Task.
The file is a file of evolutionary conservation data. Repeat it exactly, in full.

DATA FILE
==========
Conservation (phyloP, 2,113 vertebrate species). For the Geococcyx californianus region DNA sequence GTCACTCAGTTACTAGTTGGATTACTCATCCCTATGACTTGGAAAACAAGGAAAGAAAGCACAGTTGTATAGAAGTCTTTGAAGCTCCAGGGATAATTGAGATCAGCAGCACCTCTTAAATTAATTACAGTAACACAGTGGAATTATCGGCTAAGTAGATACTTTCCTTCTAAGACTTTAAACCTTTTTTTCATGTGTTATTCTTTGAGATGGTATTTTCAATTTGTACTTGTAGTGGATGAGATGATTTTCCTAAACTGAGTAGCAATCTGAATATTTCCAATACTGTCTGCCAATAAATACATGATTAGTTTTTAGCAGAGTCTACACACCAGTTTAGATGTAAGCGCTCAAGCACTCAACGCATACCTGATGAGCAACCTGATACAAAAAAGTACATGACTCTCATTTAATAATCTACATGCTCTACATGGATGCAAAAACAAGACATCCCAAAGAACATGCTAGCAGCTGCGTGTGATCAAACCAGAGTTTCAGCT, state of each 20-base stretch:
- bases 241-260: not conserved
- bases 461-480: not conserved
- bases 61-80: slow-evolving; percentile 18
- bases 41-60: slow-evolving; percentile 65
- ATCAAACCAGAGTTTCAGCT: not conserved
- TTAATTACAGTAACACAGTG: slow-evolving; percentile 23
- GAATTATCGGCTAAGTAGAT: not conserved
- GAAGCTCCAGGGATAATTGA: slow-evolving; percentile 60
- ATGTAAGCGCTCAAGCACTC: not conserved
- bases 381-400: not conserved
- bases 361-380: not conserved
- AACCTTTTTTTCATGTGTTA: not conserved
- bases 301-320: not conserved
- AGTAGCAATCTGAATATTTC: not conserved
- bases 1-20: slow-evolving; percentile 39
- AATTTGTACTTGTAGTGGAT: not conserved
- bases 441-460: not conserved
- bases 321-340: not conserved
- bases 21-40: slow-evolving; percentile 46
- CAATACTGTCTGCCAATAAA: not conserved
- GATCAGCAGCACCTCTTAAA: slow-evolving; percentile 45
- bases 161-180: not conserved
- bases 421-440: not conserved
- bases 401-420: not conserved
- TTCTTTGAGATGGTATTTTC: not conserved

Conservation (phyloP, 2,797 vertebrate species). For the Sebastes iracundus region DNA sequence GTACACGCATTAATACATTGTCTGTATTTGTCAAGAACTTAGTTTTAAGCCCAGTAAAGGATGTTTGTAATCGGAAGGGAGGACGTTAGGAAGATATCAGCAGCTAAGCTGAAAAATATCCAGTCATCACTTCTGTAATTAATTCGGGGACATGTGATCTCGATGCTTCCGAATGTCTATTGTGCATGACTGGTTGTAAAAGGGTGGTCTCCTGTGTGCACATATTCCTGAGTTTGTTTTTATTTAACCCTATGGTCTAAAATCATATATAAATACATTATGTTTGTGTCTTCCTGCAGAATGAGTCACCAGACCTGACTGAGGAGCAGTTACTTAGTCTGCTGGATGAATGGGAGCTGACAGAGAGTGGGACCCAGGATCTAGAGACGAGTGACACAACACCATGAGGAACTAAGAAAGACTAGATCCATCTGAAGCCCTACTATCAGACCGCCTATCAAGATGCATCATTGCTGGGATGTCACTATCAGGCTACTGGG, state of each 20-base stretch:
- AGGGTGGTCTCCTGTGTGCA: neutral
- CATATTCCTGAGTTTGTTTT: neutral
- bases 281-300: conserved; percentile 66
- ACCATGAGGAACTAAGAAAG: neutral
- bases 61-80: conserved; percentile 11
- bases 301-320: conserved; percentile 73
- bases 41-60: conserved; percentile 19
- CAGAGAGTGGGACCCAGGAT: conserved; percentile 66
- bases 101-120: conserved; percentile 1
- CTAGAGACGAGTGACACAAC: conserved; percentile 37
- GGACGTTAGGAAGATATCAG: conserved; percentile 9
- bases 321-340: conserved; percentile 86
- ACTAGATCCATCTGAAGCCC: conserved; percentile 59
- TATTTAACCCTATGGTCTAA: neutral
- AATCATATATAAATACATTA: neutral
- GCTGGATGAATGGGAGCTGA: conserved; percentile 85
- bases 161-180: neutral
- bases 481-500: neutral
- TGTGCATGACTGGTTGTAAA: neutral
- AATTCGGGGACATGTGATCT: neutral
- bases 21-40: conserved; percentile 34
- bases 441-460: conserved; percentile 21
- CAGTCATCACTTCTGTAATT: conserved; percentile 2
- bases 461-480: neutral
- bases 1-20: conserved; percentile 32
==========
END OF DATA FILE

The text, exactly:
Conservation (phyloP, 2,113 vertebrate species). For the Geococcyx californianus region DNA sequence GTCACTCAGTTACTAGTTGGATTACTCATCCCTATGACTTGGAAAACAAGGAAAGAAAGCACAGTTGTATAGAAGTCTTTGAAGCTCCAGGGATAATTGAGATCAGCAGCACCTCTTAAATTAATTACAGTAACACAGTGGAATTATCGGCTAAGTAGATACTTTCCTTCTAAGACTTTAAACCTTTTTTTCATGTGTTATTCTTTGAGATGGTATTTTCAATTTGTACTTGTAGTGGATGAGATGATTTTCCTAAACTGAGTAGCAATCTGAATATTTCCAATACTGTCTGCCAATAAATACATGATTAGTTTTTAGCAGAGTCTACACACCAGTTTAGATGTAAGCGCTCAAGCACTCAACGCATACCTGATGAGCAACCTGATACAAAAAAGTACATGACTCTCATTTAATAATCTACATGCTCTACATGGATGCAAAAACAAGACATCCCAAAGAACATGCTAGCAGCTGCGTGTGATCAAACCAGAGTTTCAGCT, state of each 20-base stretch:
- bases 241-260: not conserved
- bases 461-480: not conserved
- bases 61-80: slow-evolving; percentile 18
- bases 41-60: slow-evolving; percentile 65
- ATCAAACCAGAGTTTCAGCT: not conserved
- TTAATTACAGTAACACAGTG: slow-evolving; percentile 23
- GAATTATCGGCTAAGTAGAT: not conserved
- GAAGCTCCAGGGATAATTGA: slow-evolving; percentile 60
- ATGTAAGCGCTCAAGCACTC: not conserved
- bases 381-400: not conserved
- bases 361-380: not conserved
- AACCTTTTTTTCATGTGTTA: not conserved
- bases 301-320: not conserved
- AGTAGCAATCTGAATATTTC: not conserved
- bases 1-20: slow-evolving; percentile 39
- AATTTGTACTTGTAGTGGAT: not conserved
- bases 441-460: not conserved
- bases 321-340: not conserved
- bases 21-40: slow-evolving; percentile 46
- CAATACTGTCTGCCAATAAA: not conserved
- GATCAGCAGCACCTCTTAAA: slow-evolving; percentile 45
- bases 161-180: not conserved
- bases 421-440: not conserved
- bases 401-420: not conserved
- TTCTTTGAGATGGTATTTTC: not conserved

Conservation (phyloP, 2,797 vertebrate species). For the Sebastes iracundus region DNA sequence GTACACGCATTAATACATTGTCTGTATTTGTCAAGAACTTAGTTTTAAGCCCAGTAAAGGATGTTTGTAATCGGAAGGGAGGACGTTAGGAAGATATCAGCAGCTAAGCTGAAAAATATCCAGTCATCACTTCTGTAATTAATTCGGGGACATGTGATCTCGATGCTTCCGAATGTCTATTGTGCATGACTGGTTGTAAAAGGGTGGTCTCCTGTGTGCACATATTCCTGAGTTTGTTTTTATTTAACCCTATGGTCTAAAATCATATATAAATACATTATGTTTGTGTCTTCCTGCAGAATGAGTCACCAGACCTGACTGAGGAGCAGTTACTTAGTCTGCTGGATGAATGGGAGCTGACAGAGAGTGGGACCCAGGATCTAGAGACGAGTGACACAACACCATGAGGAACTAAGAAAGACTAGATCCATCTGAAGCCCTACTATCAGACCGCCTATCAAGATGCATCATTGCTGGGATGTCACTATCAGGCTACTGGG, state of each 20-base stretch:
- AGGGTGGTCTCCTGTGTGCA: neutral
- CATATTCCTGAGTTTGTTTT: neutral
- bases 281-300: conserved; percentile 66
- ACCATGAGGAACTAAGAAAG: neutral
- bases 61-80: conserved; percentile 11
- bases 301-320: conserved; percentile 73
- bases 41-60: conserved; percentile 19
- CAGAGAGTGGGACCCAGGAT: conserved; percentile 66
- bases 101-120: conserved; percentile 1
- CTAGAGACGAGTGACACAAC: conserved; percentile 37
- GGACGTTAGGAAGATATCAG: conserved; percentile 9
- bases 321-340: conserved; percentile 86
- ACTAGATCCATCTGAAGCCC: conserved; percentile 59
- TATTTAACCCTATGGTCTAA: neutral
- AATCATATATAAATACATTA: neutral
- GCTGGATGAATGGGAGCTGA: conserved; percentile 85
- bases 161-180: neutral
- bases 481-500: neutral
- TGTGCATGACTGGTTGTAAA: neutral
- AATTCGGGGACATGTGATCT: neutral
- bases 21-40: conserved; percentile 34
- bases 441-460: conserved; percentile 21
- CAGTCATCACTTCTGTAATT: conserved; percentile 2
- bases 461-480: neutral
- bases 1-20: conserved; percentile 32